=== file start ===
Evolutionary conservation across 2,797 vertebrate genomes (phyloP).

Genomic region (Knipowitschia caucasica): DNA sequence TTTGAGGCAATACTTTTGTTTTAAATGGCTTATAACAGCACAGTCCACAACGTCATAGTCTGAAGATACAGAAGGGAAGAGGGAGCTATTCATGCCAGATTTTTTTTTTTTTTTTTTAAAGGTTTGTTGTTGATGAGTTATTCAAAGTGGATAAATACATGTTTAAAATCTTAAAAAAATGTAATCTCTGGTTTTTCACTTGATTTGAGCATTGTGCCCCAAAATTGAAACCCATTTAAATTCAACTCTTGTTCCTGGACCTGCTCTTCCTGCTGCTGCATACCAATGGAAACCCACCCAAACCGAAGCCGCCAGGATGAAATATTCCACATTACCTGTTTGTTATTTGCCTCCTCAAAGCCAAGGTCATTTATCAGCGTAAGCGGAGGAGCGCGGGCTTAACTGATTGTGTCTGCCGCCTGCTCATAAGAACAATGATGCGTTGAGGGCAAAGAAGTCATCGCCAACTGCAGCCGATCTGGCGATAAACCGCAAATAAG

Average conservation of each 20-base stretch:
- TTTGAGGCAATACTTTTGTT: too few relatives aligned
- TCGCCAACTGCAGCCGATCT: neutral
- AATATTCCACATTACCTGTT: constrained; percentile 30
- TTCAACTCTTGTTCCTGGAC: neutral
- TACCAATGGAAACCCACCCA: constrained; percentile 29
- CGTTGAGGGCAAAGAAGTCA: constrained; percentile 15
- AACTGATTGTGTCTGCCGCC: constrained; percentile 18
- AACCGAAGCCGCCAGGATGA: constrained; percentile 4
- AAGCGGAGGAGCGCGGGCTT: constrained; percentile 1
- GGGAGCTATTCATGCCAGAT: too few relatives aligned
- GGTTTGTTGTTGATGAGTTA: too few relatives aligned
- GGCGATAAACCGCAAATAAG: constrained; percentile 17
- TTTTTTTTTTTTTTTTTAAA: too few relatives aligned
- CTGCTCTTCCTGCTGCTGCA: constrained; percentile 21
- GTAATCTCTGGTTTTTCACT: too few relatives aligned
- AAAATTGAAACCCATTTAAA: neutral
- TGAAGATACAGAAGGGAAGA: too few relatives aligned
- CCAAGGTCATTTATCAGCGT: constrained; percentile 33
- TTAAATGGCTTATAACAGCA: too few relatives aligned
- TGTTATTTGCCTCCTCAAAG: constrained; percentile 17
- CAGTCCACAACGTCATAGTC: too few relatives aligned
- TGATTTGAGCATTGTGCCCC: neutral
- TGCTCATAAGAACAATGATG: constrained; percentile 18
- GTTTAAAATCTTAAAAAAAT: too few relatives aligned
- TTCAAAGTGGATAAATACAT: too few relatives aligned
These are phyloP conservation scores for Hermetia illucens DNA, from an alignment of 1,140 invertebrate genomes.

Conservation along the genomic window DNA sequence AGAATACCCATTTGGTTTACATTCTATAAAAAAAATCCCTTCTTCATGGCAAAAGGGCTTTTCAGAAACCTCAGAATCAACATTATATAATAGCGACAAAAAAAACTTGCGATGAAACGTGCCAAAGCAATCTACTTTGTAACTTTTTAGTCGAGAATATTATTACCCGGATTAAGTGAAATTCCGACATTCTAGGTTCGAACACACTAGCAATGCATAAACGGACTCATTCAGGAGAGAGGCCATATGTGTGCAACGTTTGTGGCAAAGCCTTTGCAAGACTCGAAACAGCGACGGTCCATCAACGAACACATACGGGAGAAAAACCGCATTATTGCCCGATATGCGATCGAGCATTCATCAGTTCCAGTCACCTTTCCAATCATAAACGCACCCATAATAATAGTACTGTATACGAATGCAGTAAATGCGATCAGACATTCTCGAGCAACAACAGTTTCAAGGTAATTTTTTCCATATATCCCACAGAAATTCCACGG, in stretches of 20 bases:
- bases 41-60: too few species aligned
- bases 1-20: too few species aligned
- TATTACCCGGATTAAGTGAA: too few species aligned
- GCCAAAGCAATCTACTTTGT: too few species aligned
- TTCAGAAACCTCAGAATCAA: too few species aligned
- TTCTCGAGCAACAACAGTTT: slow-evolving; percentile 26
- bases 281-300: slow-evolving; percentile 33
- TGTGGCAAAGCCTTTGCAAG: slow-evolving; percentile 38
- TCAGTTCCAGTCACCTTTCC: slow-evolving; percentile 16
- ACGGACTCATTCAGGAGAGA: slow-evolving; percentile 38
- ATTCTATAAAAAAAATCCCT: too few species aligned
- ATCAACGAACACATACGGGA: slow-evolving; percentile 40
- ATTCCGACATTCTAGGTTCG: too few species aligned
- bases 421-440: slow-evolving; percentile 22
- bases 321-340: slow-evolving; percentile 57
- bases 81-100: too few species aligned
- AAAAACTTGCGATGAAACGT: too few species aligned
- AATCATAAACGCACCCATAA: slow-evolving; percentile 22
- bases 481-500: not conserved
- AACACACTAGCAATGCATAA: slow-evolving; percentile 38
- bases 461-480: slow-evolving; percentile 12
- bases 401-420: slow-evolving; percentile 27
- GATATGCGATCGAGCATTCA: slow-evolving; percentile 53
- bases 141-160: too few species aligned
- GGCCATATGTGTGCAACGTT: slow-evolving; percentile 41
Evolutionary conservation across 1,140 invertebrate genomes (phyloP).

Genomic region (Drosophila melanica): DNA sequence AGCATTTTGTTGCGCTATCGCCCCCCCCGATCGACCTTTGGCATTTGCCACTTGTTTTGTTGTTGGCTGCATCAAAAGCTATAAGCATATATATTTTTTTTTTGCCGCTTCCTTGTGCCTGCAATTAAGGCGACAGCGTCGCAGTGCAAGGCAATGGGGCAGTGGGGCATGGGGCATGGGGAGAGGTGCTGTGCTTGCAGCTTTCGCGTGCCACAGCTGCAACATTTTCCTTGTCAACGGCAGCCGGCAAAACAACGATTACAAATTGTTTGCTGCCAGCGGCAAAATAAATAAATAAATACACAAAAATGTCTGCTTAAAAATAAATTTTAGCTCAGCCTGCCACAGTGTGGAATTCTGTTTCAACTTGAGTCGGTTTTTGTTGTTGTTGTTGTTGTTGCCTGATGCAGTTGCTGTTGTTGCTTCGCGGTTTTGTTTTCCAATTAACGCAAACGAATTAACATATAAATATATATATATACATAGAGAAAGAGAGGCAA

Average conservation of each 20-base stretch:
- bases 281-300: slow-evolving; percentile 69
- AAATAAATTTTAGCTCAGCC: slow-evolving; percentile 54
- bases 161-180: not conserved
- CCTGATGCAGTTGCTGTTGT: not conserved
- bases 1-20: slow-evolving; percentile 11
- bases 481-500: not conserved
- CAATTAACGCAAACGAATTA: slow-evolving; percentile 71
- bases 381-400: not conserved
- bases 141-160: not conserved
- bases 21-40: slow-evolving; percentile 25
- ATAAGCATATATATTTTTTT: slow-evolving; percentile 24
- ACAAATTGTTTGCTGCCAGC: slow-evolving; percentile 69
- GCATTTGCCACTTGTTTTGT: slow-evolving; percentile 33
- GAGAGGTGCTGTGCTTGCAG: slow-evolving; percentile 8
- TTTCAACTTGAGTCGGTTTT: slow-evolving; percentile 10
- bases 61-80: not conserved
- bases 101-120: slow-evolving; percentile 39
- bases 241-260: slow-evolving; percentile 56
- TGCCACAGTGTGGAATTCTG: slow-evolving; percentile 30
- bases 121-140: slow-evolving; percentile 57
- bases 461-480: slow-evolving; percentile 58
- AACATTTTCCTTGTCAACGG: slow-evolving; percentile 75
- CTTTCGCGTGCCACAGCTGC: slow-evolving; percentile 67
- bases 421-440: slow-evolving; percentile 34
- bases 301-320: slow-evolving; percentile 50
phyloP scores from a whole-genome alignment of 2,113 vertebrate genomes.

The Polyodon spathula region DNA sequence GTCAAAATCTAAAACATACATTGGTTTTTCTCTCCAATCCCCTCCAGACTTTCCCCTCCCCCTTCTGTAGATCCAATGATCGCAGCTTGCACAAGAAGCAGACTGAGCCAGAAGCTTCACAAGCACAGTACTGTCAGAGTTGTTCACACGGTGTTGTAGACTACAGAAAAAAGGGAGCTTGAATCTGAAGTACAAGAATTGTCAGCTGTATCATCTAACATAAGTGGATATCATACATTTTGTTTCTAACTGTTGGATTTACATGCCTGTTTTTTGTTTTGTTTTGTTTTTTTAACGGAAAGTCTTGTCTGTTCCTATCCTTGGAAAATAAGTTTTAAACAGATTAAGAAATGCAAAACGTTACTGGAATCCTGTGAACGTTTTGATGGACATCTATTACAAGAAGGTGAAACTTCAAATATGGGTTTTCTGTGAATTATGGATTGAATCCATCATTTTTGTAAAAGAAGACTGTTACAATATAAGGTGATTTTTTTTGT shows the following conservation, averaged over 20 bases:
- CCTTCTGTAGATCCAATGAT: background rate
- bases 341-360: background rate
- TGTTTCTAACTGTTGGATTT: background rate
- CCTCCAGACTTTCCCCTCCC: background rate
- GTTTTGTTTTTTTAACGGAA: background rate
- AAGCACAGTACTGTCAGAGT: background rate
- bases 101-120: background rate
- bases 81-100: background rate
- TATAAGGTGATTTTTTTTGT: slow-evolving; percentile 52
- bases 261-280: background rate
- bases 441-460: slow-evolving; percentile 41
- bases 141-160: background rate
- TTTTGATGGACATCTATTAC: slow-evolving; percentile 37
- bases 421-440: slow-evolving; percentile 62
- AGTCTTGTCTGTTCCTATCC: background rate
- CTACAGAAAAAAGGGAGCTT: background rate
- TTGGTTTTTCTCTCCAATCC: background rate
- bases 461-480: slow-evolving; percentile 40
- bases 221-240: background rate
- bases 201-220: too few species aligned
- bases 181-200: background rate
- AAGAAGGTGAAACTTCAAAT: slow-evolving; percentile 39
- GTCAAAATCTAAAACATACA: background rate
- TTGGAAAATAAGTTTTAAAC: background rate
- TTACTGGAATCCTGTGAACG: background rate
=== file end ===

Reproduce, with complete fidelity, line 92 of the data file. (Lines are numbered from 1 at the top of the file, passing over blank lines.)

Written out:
- bases 101-120: background rate